So, a lot of straight feminists would REALLY like a do-over of that whole 80s censorship-charge led by lesbians (like Andrea Dworkin). A site like Girl Wonder would give most of them fits -- they'd want nothing to do with it.

Lumping THESE women in with the Girl Wonder prudo-feminists is just going to make a lot of unnecessary enemies.

Third, you are making yourselves look like cranks. Why? Because being opposed to feminism generally makes you sound like you're against EVERYTHING feminists stand for.

Sure, the reputation of feminists in general has taken some blows over the years, but a lot of their ideals have been accepted into the general culture. The mainstream is all for things like equal pay for equal work, combatting real-world violence against women, seeing that women's health care issues are properly addressed, addressing child care issues and so forth.

If you just lash out against feminism and feminists generally, people will assume that you are opposed to these things as well as censorship, and you'll sound out-of-touch. You'll sound like a crank.

I know this because I've visited some blogs by guys who oppose comic book censorship, and their general opposition to feminism makes them sound like cranks.

Often, if you read a little further into their texts, you'll discover that many of these guys support equal pay for equal work, oppose violence against women, and are all for dealing reasonably with child care issues, but I'll bet a lot of people never get that far because of all the frothy ranting against feminists generally.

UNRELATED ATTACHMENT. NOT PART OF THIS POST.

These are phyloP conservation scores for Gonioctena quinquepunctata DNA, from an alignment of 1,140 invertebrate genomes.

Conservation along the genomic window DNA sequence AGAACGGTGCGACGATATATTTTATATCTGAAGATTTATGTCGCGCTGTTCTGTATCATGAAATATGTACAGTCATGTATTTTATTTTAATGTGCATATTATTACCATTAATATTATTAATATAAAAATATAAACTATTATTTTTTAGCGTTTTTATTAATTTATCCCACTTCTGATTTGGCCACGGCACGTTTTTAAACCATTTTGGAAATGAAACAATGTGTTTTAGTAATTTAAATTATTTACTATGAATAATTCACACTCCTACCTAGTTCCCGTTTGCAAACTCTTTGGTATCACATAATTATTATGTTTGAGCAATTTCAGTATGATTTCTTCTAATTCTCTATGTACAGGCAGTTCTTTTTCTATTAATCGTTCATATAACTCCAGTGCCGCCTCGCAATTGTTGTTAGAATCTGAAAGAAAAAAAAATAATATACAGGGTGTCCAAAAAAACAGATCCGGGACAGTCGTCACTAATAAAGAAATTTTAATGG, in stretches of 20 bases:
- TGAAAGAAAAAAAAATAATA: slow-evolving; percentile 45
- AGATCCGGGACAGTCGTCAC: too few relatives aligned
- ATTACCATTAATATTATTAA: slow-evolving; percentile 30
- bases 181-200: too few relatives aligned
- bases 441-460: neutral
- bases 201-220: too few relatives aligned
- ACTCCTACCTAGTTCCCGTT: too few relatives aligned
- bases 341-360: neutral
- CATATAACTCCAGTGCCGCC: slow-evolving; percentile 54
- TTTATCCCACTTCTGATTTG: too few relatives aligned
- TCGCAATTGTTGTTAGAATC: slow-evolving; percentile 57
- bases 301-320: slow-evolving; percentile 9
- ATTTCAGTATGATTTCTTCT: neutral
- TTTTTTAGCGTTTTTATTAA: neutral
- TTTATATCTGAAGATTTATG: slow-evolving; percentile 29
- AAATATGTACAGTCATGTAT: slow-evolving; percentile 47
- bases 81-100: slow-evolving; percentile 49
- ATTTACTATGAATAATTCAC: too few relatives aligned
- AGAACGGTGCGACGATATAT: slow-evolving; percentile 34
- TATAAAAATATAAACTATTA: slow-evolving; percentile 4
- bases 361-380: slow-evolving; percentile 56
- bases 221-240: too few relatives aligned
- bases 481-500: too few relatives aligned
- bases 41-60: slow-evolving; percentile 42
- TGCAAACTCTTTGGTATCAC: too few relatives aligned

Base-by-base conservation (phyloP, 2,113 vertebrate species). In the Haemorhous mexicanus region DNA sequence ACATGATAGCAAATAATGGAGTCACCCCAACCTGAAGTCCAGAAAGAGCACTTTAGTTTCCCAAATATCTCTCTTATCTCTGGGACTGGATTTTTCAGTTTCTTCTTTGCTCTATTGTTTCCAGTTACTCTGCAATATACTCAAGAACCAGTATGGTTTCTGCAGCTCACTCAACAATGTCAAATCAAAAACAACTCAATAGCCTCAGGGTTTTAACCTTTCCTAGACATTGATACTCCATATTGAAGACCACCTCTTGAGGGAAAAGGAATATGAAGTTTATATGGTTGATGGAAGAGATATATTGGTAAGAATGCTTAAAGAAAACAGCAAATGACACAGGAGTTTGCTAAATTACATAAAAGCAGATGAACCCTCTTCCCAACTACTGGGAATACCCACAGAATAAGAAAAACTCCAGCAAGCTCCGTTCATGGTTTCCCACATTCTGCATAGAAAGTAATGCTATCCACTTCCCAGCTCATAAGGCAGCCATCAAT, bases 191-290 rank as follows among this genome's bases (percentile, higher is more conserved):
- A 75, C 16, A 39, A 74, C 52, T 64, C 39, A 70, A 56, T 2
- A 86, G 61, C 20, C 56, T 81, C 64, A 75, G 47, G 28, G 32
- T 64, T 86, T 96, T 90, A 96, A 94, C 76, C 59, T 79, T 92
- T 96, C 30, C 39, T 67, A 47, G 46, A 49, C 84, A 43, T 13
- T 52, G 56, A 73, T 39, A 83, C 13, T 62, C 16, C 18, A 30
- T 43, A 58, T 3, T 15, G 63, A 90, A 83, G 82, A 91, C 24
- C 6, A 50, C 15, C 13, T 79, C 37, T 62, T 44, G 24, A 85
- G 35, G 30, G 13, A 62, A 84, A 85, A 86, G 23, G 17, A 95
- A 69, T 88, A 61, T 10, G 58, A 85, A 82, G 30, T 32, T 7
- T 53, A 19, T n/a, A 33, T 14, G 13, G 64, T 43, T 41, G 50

Don't attack feminists generally, guys. It's a mistake. Make some critical distinctions. Call your opponents prudo-feminists or anti-sex feminists. Isolate them from the feminist mainstream and make it clear they're the cranks, a splinter group that doesn't deserve the little attention it has gotten outside the blogosphere.

Wednesday, April 9, 2008

Pony Soldier, Funny Games and Pimpin' Da Bondage

I've written an article called "Pony Soldier, Funny Games and Pimpin' Da Bondage" over at my bondagerotica site. It was inspired by the discovery that Penny Edwards wore a VERY tight bitgag in her scenes in the 1952 Canadian Mountie-worship Western, "Pony Soldier."

Bitgags are extremely rare in mainstream media, maybe because to make them look halfway convincing, they have to be worn kinda tight. And Edwards wore the bitgag in SEVERAL scenes, which meant she spent quite awhile sitting around tied up with that thing in her mouth.

I wondered if there might have been some comment about it in movie mags of whatever, so I did a Google search over 100 sites deep looking for results under several different keywords.

In the meantime, I'd been discussing the way Naomi Watts talked up the bondage for her scene in the upcoming film "Funny Games" over on Brian's Page. I felt Watts was trying to promote the film by talking up the bondage scenes, others felt the talk about the scenes was incidental.

So I did some research ... actually a LOT of research ... looking for evidence that current actresses were talking up their bondage scenes to promote their films, and that actresses in older films didn't do that. The results of my research are detailed in my article. The best resource I found was H's Damsel in Distress Site which has over three dozen interviews with actresses about their bondage scenes, or their feelings about bondage. I also found lots and lots of caps of for the films I researched, all are present at the article site. Check it out, it's a fun article.